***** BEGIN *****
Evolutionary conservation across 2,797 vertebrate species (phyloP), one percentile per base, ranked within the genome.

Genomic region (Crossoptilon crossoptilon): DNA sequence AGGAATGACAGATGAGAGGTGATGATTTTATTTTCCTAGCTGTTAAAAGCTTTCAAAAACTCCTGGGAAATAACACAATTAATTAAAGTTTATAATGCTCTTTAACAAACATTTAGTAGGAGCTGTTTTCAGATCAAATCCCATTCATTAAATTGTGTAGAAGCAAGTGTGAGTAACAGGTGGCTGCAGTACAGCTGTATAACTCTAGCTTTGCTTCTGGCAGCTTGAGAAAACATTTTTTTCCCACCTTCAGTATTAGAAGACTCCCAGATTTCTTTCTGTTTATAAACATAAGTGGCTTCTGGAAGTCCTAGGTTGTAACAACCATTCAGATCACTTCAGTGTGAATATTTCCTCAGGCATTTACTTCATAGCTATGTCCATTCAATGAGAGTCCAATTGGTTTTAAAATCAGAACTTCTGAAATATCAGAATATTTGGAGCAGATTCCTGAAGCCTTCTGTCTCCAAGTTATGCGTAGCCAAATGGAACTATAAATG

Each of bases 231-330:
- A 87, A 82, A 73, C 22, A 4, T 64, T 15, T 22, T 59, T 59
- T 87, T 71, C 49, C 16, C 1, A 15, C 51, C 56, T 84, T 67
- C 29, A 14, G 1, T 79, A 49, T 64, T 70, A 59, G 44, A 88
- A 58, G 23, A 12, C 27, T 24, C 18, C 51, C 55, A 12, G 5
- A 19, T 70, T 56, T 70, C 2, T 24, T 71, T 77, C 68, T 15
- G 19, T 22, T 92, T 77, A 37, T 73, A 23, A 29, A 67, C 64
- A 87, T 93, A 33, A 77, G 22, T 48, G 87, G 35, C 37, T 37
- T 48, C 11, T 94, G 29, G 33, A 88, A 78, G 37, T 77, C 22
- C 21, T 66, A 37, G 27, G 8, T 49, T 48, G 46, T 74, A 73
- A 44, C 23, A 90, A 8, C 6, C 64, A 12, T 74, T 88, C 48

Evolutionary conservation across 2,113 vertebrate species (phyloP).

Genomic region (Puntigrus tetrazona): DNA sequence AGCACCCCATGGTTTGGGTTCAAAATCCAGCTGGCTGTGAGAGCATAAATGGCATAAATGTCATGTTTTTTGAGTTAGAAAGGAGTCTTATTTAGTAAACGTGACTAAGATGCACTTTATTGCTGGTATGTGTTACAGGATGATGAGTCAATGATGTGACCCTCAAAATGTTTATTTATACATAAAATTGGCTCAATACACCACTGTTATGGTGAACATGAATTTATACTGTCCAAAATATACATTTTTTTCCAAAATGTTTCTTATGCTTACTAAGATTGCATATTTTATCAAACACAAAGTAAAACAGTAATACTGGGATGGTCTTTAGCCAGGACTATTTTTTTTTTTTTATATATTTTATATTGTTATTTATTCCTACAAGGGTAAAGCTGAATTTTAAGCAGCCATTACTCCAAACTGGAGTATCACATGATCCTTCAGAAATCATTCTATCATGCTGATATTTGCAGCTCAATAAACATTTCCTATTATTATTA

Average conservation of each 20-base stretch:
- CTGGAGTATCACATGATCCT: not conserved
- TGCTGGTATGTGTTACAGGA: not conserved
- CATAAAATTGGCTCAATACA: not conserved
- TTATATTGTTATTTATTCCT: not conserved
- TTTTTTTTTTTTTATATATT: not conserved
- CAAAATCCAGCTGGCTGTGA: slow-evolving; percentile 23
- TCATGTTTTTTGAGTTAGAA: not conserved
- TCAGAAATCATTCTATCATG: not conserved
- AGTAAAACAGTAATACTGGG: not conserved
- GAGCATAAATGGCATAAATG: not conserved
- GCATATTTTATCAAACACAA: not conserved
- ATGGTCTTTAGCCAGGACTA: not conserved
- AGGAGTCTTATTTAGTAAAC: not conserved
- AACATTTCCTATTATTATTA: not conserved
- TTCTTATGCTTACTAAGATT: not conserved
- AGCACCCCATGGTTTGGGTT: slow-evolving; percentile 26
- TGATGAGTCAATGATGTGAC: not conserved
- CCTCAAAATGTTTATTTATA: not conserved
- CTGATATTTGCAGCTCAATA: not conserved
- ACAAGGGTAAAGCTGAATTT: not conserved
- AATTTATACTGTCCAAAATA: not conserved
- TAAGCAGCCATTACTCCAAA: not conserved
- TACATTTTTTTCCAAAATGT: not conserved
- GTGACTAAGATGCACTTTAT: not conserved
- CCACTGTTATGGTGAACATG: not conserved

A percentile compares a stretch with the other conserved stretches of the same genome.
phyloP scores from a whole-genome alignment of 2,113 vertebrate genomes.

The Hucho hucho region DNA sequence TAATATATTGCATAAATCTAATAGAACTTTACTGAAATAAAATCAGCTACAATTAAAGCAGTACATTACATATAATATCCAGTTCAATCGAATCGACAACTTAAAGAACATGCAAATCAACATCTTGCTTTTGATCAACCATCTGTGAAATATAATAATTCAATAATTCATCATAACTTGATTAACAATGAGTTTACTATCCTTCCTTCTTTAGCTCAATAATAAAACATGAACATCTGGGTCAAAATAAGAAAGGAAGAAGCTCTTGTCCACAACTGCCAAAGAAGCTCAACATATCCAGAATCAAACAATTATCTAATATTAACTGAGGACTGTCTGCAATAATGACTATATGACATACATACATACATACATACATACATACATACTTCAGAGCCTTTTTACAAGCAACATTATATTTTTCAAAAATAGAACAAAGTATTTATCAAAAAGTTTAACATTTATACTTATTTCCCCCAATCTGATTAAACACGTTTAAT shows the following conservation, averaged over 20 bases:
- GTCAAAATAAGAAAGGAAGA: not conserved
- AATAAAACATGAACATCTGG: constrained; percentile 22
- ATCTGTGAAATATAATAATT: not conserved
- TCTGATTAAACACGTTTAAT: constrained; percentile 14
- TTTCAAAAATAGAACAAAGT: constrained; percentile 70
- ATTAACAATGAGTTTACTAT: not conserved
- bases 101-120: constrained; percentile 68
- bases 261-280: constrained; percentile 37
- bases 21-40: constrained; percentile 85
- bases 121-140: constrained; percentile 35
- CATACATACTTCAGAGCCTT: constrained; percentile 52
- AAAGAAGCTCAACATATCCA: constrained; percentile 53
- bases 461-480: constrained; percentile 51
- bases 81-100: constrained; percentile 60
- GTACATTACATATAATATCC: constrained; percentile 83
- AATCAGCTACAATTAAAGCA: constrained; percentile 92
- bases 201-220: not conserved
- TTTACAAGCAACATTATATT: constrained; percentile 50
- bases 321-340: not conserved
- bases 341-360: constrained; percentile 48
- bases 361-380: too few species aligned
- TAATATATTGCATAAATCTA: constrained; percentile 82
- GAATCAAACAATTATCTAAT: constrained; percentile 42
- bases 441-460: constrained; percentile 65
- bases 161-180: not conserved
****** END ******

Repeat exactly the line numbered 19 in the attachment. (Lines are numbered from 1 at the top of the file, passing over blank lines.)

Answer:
- CATAAAATTGGCTCAATACA: not conserved